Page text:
I've got quite a bit of experience with this so hopefully this will help. I started a small business back at the turn of the millennium but the product was a bit bulky for shipping etc. I did put together a web site with much of the information I learned throughout the process here:
It's a couple of years old but most of the information is still relevant. Here are a few thoughts:
If you want a dedicated projector I found the Optoma movietime players to be ideal. (models DV10 and DV 11). They have a built-in DVD player so you don't need to mess with other hookups. You can use the built in speaker for a small group or hook them up to a boombox / stereo etc if you need more volume. I think they're getting hard to find but are still avaialble. Epson has a moviemate that's similar.
If portability is the priority, the Pico projectors are it. They don't throw much light though so you'll want it pretty dark - especially with a big screen.
Any projector will actually work. For a theater application something with a "native" widescreen (16X9) aspect ratio is generally better.
Anything reasonably priced will need it to be beyond dusk for a decent picture. If you want to use it in daylight you're talking about tens of thousands and even then you'll need some shade. Don't get too caught up in the "lumins" BS. Once you have 1000 or more you'll be OK for this purpose since you'll need it ot be dusk anyway. Even a couple hundred will do well when it's truly dark out.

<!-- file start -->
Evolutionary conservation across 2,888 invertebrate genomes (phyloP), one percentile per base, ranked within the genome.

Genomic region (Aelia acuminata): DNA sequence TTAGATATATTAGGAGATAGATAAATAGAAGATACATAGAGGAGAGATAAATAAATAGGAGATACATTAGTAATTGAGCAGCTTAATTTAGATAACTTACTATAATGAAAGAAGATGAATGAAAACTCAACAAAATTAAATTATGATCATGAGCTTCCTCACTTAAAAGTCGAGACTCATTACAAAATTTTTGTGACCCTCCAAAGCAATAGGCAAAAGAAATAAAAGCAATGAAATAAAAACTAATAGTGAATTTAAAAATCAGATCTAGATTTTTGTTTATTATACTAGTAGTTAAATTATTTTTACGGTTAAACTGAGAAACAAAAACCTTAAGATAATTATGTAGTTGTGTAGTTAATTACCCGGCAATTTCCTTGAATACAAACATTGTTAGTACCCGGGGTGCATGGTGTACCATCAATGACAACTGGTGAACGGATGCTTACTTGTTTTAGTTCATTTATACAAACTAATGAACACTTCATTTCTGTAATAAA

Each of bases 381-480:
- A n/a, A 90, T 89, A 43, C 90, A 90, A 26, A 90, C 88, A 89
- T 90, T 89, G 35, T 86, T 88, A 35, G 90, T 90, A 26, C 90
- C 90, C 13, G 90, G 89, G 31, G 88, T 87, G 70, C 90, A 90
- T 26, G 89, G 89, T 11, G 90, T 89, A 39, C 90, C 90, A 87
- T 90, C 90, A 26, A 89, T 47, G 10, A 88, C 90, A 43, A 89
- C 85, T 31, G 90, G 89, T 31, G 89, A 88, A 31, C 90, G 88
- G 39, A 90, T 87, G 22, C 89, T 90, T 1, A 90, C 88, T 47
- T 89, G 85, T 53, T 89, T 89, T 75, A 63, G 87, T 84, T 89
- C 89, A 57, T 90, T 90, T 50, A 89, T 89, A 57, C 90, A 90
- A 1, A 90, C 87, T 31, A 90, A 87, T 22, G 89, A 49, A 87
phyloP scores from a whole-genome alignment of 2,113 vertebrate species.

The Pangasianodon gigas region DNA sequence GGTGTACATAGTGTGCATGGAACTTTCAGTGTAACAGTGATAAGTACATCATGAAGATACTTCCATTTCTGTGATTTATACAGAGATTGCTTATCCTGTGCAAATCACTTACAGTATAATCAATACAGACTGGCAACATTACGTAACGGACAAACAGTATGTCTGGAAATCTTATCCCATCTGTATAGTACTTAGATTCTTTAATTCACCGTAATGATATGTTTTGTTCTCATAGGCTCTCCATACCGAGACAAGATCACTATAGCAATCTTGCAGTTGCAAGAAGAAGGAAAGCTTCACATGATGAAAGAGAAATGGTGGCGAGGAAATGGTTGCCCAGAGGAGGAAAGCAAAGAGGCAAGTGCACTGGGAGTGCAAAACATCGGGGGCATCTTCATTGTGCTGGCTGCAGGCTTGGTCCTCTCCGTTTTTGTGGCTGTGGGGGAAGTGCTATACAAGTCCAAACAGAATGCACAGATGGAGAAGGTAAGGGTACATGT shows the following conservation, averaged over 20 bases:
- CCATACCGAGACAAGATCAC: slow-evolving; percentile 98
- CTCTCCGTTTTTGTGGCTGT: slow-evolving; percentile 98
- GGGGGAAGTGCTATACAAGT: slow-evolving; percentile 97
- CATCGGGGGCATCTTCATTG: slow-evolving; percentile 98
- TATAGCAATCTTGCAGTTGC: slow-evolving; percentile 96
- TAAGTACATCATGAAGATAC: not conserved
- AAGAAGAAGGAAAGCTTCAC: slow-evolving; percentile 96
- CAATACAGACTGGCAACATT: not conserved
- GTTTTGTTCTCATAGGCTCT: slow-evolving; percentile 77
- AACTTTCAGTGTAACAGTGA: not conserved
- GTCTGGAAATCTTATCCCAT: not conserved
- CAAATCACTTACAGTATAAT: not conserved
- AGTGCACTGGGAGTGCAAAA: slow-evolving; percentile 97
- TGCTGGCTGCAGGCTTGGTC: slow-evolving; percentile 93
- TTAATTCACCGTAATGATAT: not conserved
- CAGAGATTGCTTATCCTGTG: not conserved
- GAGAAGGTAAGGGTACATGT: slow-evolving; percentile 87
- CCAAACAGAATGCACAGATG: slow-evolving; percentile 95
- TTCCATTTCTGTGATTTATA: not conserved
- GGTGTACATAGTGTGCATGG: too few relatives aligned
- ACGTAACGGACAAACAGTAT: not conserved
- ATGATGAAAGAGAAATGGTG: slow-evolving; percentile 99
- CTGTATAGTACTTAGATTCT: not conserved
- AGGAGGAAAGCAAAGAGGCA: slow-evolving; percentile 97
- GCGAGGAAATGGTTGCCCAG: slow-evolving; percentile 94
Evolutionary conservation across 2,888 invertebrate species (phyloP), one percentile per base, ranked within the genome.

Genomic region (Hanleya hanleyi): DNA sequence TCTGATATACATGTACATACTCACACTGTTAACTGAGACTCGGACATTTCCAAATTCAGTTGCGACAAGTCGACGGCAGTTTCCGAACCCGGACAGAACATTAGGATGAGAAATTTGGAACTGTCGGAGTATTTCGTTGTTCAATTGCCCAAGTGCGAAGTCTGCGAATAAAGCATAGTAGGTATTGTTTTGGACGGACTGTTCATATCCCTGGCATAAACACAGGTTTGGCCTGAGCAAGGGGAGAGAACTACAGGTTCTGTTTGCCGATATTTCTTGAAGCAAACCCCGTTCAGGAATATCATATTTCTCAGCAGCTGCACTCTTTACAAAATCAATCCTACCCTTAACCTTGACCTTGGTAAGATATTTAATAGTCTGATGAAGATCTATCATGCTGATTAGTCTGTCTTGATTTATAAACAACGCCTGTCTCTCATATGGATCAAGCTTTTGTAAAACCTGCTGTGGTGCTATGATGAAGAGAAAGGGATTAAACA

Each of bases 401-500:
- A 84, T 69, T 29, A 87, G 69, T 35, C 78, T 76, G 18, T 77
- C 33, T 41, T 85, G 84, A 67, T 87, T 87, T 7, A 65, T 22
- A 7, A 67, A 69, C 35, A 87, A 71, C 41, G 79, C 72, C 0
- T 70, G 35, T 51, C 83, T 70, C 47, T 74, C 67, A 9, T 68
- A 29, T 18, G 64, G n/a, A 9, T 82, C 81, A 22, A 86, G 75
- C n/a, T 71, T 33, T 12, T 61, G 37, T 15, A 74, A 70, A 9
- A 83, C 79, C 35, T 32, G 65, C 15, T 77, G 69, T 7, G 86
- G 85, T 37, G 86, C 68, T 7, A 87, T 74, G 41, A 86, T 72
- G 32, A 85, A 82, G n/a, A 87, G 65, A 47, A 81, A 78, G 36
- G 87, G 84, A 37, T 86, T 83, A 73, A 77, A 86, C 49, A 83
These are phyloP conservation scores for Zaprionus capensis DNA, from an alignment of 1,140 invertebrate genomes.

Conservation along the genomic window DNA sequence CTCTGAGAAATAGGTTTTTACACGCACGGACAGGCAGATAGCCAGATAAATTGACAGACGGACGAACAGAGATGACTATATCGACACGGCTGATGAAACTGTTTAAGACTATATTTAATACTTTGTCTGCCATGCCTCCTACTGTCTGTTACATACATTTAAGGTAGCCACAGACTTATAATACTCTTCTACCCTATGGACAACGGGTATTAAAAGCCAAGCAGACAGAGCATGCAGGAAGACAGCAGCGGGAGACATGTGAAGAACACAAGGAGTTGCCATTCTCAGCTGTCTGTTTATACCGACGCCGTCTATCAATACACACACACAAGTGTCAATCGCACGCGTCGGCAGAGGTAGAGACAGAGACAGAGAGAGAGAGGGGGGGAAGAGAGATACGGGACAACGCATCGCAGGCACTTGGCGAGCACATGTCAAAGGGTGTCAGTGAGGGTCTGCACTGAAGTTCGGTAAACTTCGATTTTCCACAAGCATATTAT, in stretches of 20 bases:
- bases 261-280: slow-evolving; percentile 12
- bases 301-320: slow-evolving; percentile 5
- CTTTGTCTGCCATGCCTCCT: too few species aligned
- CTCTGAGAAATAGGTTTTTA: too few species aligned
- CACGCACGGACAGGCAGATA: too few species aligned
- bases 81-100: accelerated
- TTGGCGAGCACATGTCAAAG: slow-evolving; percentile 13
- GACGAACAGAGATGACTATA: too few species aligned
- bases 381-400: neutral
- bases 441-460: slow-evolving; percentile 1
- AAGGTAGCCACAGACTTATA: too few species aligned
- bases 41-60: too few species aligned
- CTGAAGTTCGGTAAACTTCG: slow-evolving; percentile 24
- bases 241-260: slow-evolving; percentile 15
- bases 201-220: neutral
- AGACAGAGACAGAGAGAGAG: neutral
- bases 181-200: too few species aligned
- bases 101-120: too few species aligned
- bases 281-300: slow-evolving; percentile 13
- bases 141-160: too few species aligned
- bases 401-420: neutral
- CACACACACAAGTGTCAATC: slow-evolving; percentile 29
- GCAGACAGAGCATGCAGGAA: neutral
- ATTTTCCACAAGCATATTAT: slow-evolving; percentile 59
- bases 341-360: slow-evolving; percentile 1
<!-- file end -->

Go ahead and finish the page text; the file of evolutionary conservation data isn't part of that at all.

There are really cool prefab screens that work great. A few options are
-The pull-up kind (I sometimes use these in the camper)
-Fixed frame - if you have a wall you can mount it on (e.g. side of the camper)
-Folding frame - these are really cool and portable, but wicked expensive if you buy the prefab ones. If you've seen presentations at conferences they often use these.
DIY. I've found that simple white muslin fabric works very well and is versatile. You can find it in very wide sizes too. One of the primary benefits is that you can use it as front or rear projection so you can hide the projector and other sensitive equipment from scurrying youths. If you really want simple, use black duct tape around the edges (any size but use a 16X9 ratio length to height) and pop some grommets in every foot or so. You can then just bungee it to anything that can be used as a frame. Awning poles are great for this.
In any case - check out the site above and I think you'll get a good idea of what to consider. Our backyard theater is always a big hit, and when we do it at a campground we always meet tons of people. Enjoy!